Ten of the Greatest German Race Cars of All Time
By Ronan Glon
April 13, 2015
In 1979, Audi asked the Fédération Internationale du Sport Automobile (FISA) for permission to compete in international rally events with a four-wheel drive car. The request raised more than a few eyebrows because, at the time, most race cars used rear-wheel drive, but FISA ended up approving it nonetheless.
At first, Audi’s all-wheel drive Quattro racer was remarkably close to the regular-production coupe on which it was based. However, the Quattro became increasingly powerful over the course of the 1980s and Audi introduced a short-wheelbase version of it in 1985 that was a lot more nimble to drive. The Quattro regularly took first place in rally events during the 1980s but its development abruptly stopped when Group B was canceled at the end of the 1986 season.
The Audi R18 is indisputably one of the most successful race cars of the 21st century. Introduced in 2011 as the R18 TDI, the car featured an innovative turbodiesel engine that generated over 530 horsepower thanks to features like a hot inside V.
The R18 TDI evolved into the R18 ultra in 2012 and into the R18 e-tron quattro in 2013. Still raced today, the latter car packs an advanced diesel-electric hybrid drivetrain made up of a flywheel accumulator system, two generators that drive the front wheels and a potent turbodiesel engine. The high-tech R18 has taken first place in the 24 Hours of Le Mans’ LMP1 class every year since its debut in 2011.
Later versions of the car were affectionately nicknamed Batmobile because they were sold with an aggressive body kit that produced additional downforce at high speeds. The 3.0CSL took first place in the European Touring Car Championship in 1973 and again every year between 1975 and 1979, cementing BMW’s spot as a premium automaker capable of holding its own both on and off the track.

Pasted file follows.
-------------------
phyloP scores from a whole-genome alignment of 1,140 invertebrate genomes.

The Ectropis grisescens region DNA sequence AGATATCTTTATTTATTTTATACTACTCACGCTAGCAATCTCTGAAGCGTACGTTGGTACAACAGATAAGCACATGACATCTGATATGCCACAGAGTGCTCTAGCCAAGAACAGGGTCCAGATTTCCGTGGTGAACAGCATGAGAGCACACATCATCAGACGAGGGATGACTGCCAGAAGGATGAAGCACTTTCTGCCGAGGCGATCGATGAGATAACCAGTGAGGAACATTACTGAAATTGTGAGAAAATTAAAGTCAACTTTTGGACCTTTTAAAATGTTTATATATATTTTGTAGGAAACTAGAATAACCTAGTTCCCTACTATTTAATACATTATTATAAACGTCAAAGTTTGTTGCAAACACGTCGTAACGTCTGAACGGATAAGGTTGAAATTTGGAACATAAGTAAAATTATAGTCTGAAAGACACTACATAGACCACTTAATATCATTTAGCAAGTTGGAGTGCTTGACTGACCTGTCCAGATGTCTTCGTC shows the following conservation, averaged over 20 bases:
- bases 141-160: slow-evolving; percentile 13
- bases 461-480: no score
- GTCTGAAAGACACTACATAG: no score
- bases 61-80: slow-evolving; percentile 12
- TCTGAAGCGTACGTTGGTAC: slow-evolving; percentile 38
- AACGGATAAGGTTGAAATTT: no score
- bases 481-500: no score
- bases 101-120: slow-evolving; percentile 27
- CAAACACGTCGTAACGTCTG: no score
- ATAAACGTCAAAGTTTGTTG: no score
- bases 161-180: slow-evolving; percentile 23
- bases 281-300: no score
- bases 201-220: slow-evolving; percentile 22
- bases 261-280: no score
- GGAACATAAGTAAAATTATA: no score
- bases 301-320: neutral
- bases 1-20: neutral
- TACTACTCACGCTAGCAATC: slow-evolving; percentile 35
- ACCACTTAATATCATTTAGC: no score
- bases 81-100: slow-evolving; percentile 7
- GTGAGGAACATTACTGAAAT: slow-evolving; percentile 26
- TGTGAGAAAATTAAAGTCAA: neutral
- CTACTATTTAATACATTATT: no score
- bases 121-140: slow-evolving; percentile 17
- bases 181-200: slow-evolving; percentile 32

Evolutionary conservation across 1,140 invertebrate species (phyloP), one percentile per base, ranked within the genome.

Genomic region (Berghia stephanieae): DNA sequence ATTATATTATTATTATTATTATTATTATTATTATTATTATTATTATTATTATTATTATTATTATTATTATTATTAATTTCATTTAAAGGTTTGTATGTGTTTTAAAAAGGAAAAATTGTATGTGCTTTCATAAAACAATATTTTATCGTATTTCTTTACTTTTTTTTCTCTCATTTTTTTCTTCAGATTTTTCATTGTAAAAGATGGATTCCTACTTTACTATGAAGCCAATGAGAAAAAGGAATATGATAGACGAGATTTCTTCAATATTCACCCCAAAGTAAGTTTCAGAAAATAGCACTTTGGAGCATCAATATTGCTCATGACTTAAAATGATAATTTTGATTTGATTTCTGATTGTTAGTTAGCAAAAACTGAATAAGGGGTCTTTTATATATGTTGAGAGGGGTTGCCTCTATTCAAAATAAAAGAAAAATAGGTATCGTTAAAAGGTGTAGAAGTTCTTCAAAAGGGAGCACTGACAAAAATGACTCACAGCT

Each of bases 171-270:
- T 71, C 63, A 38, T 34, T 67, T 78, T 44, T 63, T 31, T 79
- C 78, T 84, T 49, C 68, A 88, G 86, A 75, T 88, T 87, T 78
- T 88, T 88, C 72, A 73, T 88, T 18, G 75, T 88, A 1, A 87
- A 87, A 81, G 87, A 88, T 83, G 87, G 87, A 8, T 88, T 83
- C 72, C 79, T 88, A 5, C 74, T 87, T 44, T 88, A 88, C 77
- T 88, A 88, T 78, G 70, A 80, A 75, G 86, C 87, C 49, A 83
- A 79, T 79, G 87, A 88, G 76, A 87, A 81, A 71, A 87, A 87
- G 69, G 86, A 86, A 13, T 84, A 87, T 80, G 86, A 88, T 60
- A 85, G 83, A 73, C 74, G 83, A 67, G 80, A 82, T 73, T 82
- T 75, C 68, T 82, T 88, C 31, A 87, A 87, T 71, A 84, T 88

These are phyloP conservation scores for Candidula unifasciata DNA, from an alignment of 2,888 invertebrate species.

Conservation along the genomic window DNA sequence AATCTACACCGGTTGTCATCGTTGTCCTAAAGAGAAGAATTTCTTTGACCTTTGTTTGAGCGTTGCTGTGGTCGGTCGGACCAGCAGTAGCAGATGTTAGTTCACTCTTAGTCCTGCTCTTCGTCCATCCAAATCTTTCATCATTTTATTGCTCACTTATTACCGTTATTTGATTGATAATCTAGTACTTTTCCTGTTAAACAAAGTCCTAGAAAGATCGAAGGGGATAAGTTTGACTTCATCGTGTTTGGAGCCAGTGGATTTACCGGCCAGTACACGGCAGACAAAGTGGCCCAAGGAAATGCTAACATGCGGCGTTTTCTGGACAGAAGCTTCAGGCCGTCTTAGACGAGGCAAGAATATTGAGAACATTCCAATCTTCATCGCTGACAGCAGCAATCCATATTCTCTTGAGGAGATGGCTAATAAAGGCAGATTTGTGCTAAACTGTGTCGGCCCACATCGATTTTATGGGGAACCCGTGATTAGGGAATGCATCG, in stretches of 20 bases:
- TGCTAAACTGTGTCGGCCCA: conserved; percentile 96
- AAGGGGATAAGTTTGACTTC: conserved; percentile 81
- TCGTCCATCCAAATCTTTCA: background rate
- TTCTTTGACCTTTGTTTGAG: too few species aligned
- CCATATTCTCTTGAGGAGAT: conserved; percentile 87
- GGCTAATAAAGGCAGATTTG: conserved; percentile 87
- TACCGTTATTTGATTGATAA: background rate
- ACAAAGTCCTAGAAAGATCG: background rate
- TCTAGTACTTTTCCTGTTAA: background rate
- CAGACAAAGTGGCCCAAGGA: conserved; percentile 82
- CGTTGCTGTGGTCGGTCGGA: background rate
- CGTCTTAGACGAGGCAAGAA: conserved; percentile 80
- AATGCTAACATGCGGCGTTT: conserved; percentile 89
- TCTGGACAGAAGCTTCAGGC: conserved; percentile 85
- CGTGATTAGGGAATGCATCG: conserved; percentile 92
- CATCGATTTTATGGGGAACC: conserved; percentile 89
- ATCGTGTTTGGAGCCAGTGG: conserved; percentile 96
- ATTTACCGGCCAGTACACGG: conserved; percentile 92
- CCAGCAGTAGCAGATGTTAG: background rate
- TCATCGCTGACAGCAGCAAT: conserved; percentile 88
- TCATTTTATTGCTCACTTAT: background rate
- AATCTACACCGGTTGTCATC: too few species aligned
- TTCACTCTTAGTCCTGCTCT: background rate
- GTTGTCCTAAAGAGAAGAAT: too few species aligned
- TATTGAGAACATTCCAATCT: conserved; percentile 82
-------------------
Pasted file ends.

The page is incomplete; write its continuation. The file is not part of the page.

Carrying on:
BMW’s M division created the original E30-based M3 by shoe-horning a powerful engine in a small, lightweight body, the same time-tested recipe used by a long list of automakers over the years. Private teams immediately saw the M3’s potential and they wasted no time in turning the sports sedan into a full-blown track monster.
Over the course of its career, the E30 M3 participated in the World Touring Car Championship, the German, British, French, Italian and Australian Touring Car Championships as well as several World Rally Championship events in the late 1980s. To date, it remains one of the most successful race cars that BMW has ever built and the M3 that has logged the most track time.
Although it looked like the iconic Gullwing-bodied 300 SL, the Mercedes-Benz 300 SLR was essentially a full-blown Formula One car fitted with a sleek coupe body. Power came from a 3.0-liter evolution of the w196’s fuel-injected 2.5-liter straight-eight engine that was tuned to generate 310 horsepower.
Driven by renowned pilots such as Stirling Moss and Juan Manuel Fangio, the 300 SLR got off to a highly successful start and it took first place in challenging events like the Mille Miglia and the Targa Florio. However, it was prematurely pushed into retirement when Mercedes canceled its racing program altogether after a disastrous accident that took place during the 1955 24 Hours of Le Mans.
In the early 1970s, a small German tuner named AMG ambitiously decided to build a heavily-modified Mercedes-Benz 300 SEL capable of beating much smaller cars like the Alfa Romeo GTA and the Ford Capri around a race track. In the days when the term “S65” was little more than a zip code in England, many believed that AMG’s goal was insane and impossible to reach.